80

Got this in a trade with Auggie a little while back and am pretty happy with it. First Japanese red tea I’ve had.

2g/100mL with 95C water at 3-4-5 minutes followed up with 9g/450mL at 95C and three infusions of 3 minutes each.

I was honestly a bit off-put when checking out the leaves. Very irregular in size and shape (think poorly graded FOP Nilgiri or mid- to high-elevation Sri Lanka) with some disconnected yellow twigs. Dry fragrance is hay like, creating this unshakable thought of those twigs being bits of straw. The leaves are a nice glossy black, though.

In a larger pot (9g/450mL) the brewed leaves in the first infusion smack of Douglas-fir tips. I actually wish some of that came through in the flavor or liquor aroma, as I love Douglas-fir tips as a tea alternative. Citrusy, refreshing and laced with resinous piney aromatics. None of this comes through in the cup, neither in a smaller cup nor larger one.

Liquor is bright red-orange (Qimen-like) in the first infusion and much lighter orange (Second Flush Darjeeling-like) in the second and third brews. Aroma is very similar to orchids in the second and third while the first is more like the smell of multiple cherry trees in bloom.

Very sweet, very smooth.

Woody with a bit of underripe fruit. At this concentration I’m not getting the tartness I would if I bumped it a little higher, and I feel this is a bit more approachable. Rather than cherry, I get not-quite-ripe white peach. The first and second infusions are laden with cinnamon when brewed in a larger pot at the same concentration, while more flowery expressions come out in a smaller pot/gaiwan. The florals are a comforting mix of tulip, cherry blossom, and (especially in the second infusion) a resounding Cymbidium orchid aroma. Each subsequent brew is sweeter than the last. Light citrus notes come out as it cools and also are more obvious in the secondary brews. I want to say the third brew is like lemonade, but it’s much lighter than that – more like citron-laced water with a sprinkle of white sugar, a drop of honey, and some orchid petals stirred with a stick of Saigon Cinnamon. There is a woody-malty undercurrent shared by all, but it is only a light base flavor that sort of turns to a sweet barley tea aftertaste.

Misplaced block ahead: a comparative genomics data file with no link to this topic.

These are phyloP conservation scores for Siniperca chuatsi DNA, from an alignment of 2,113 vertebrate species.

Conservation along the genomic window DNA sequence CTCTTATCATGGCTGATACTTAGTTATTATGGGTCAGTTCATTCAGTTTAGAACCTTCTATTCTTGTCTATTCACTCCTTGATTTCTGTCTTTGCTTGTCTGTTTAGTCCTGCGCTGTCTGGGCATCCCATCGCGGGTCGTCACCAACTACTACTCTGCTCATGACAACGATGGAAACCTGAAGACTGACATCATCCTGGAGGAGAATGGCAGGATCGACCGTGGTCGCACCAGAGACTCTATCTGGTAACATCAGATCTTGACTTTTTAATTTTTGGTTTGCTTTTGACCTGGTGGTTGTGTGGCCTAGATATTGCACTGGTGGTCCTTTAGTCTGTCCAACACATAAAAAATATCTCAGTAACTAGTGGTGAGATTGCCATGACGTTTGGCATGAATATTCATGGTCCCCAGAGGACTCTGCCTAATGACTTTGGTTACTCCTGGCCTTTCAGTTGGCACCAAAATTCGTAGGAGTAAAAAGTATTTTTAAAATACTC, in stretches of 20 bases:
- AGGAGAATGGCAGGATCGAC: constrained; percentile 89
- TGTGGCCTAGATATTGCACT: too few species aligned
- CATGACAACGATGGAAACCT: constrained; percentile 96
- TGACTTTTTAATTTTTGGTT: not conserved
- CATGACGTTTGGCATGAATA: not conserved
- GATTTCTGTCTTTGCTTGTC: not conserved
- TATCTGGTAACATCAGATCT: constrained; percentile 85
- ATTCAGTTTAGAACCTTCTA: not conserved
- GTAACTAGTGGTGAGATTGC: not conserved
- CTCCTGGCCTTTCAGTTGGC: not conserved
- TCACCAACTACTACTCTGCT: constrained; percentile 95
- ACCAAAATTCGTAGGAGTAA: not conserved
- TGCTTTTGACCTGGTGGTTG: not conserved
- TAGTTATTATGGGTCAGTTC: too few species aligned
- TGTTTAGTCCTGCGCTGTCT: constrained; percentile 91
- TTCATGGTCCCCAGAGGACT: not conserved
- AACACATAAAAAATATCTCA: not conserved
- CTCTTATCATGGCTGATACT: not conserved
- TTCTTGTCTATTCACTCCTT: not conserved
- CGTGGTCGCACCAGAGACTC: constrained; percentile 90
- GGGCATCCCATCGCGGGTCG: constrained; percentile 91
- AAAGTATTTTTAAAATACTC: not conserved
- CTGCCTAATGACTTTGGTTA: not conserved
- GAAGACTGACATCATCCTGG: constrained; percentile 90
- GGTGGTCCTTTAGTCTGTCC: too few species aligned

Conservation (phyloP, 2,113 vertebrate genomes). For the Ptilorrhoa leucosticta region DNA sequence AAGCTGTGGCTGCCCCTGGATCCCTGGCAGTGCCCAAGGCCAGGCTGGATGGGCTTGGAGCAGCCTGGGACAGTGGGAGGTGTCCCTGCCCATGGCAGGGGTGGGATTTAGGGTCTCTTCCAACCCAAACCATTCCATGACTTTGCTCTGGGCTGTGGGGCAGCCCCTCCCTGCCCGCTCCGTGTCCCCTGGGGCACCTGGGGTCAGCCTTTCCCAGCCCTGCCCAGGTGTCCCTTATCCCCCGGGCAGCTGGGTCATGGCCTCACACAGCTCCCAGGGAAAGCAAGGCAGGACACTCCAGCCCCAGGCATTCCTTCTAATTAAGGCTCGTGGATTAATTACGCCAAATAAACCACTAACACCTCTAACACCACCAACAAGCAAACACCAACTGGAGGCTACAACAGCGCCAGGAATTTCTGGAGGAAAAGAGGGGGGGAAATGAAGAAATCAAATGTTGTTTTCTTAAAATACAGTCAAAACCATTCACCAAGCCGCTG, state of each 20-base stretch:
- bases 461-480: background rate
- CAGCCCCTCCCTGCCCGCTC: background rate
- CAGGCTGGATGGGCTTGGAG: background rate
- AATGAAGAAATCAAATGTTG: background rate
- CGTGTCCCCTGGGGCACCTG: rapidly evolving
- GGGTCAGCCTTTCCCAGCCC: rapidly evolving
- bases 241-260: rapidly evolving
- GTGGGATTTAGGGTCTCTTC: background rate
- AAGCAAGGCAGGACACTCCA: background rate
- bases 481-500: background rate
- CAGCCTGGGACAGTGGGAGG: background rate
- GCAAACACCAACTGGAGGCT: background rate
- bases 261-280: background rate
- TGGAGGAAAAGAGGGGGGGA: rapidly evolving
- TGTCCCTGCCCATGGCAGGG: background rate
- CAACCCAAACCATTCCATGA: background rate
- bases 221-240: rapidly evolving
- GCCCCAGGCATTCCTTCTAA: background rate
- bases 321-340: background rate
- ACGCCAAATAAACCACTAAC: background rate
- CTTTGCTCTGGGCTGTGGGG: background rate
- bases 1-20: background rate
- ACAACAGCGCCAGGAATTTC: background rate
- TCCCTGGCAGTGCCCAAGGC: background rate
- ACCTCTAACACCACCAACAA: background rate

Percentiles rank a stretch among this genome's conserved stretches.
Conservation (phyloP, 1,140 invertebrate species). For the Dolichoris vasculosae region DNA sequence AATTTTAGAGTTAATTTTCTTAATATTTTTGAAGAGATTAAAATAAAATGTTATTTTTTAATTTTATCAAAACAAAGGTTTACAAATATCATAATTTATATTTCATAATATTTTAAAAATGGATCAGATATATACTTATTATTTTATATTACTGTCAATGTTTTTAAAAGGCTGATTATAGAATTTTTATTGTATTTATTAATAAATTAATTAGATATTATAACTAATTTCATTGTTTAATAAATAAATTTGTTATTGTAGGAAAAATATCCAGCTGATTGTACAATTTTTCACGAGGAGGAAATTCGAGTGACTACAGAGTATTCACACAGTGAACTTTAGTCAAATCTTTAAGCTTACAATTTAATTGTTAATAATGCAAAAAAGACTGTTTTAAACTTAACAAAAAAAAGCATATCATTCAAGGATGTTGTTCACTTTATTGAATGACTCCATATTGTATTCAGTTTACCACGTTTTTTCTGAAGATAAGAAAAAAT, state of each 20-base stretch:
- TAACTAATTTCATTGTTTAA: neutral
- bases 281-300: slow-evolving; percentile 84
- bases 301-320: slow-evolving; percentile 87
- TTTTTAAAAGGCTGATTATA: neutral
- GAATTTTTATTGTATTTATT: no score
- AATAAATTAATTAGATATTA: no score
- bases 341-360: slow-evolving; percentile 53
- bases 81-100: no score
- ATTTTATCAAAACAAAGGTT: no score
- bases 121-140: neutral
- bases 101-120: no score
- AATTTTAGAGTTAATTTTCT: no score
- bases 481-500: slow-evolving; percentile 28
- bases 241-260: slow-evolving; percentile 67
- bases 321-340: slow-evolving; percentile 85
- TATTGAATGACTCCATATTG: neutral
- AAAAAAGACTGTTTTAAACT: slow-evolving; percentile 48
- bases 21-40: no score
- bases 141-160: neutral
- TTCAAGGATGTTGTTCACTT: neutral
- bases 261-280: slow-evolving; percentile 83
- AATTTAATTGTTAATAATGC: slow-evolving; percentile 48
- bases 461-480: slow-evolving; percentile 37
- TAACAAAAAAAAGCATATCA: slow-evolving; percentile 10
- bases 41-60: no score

Overall, this does have some similarity to a mellow Second Flush Darjeeling or a very good and lighter Autumnal Darjeeling or Medium Elevation Ceylon with very little astringency at all, but the body and smooth mouthfeel is more akin to a Taiwanese red… The closest tea to this that I’ve had would actually be Sun Moon Lake Assam-cultivar Taiwanese red. Mouthwatering, smooth, full-bodied goodness with a definite sweet side.

Not the most spectacular tea around, but very tasty. I’ll be looking to buy more of this next time I see it offered.

Preparation
205 °F / 96 °C 3 min, 0 sec

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Bio

Tea Geek.

My focus is on Chinese Wulongs and Pu’er but I’m all over the place. I tend to follow a seasonal progression of teas, following the freshness curve of greens through summer and rounding the cooler months out with toastier teas and Masala Chai.
With the exception of Masala Chai milk tea I’m a purist at heart. While I was originally snagged by Earl Grey with bergamot and make blends for gifts, I very rarely go for scented teas or herbals and can’t remember the last time I bought a tea that was blended. Pure tea is just more interesting to me than the product of mixing flavors. I do understand and appreciate their existence, though.

I upload some blends I make or special prep teas I nab under the company name “Green Raven Tea and Coffee” and the vast majority of these posts will be blends crafted to create flavors/characteristics not inherent in any one particular tea.
I’ve worked as a tea buyer for a smallish cafe and try to keep apprized of shifts in offerings even when not selecting for a business so I wind up sampling a ton of wholesale samples from a couple companies in particular but try to branch out to as many companies as I can find. Until Steepster integrates some form of comparative tasting feature, none of my cupping notes will make it onto my reviews unless wrapped up into something I feel compelled to drink multiple times on its own.



Since all the cool kids are doing it, here’s my big fat ratings scheme:

0-12…..Ugh, don’t wish on anyone
13-25….Bad, won’t touch again
26-37….Huh, not worth the effort
38-50….Meh, unremarkable
51-62….Okay, good tea
63-75….Tasty, really good tea
76-87….Yum, wonderful
88-100…Wow, really spectacular

There shouldn’t be many postings at all from me ranked 26-50 since unremarkable teas are unlikely to make me remark on ’em but to “earn” a score 37 or below I have to be disappointed to the point where others may ask for a refund or turn down offers even when free or offered as a gift (beyond stale).

I’ve got a ton of respect for anything rated 63 or higher.

For a tea to get 71 or more, it has to be pretty special and kinda blow my socks off.

The 90s are reserved for wonders that make me reevaluate my views of the world of tea as a whole.

Location

Santa Rosa, California, United States

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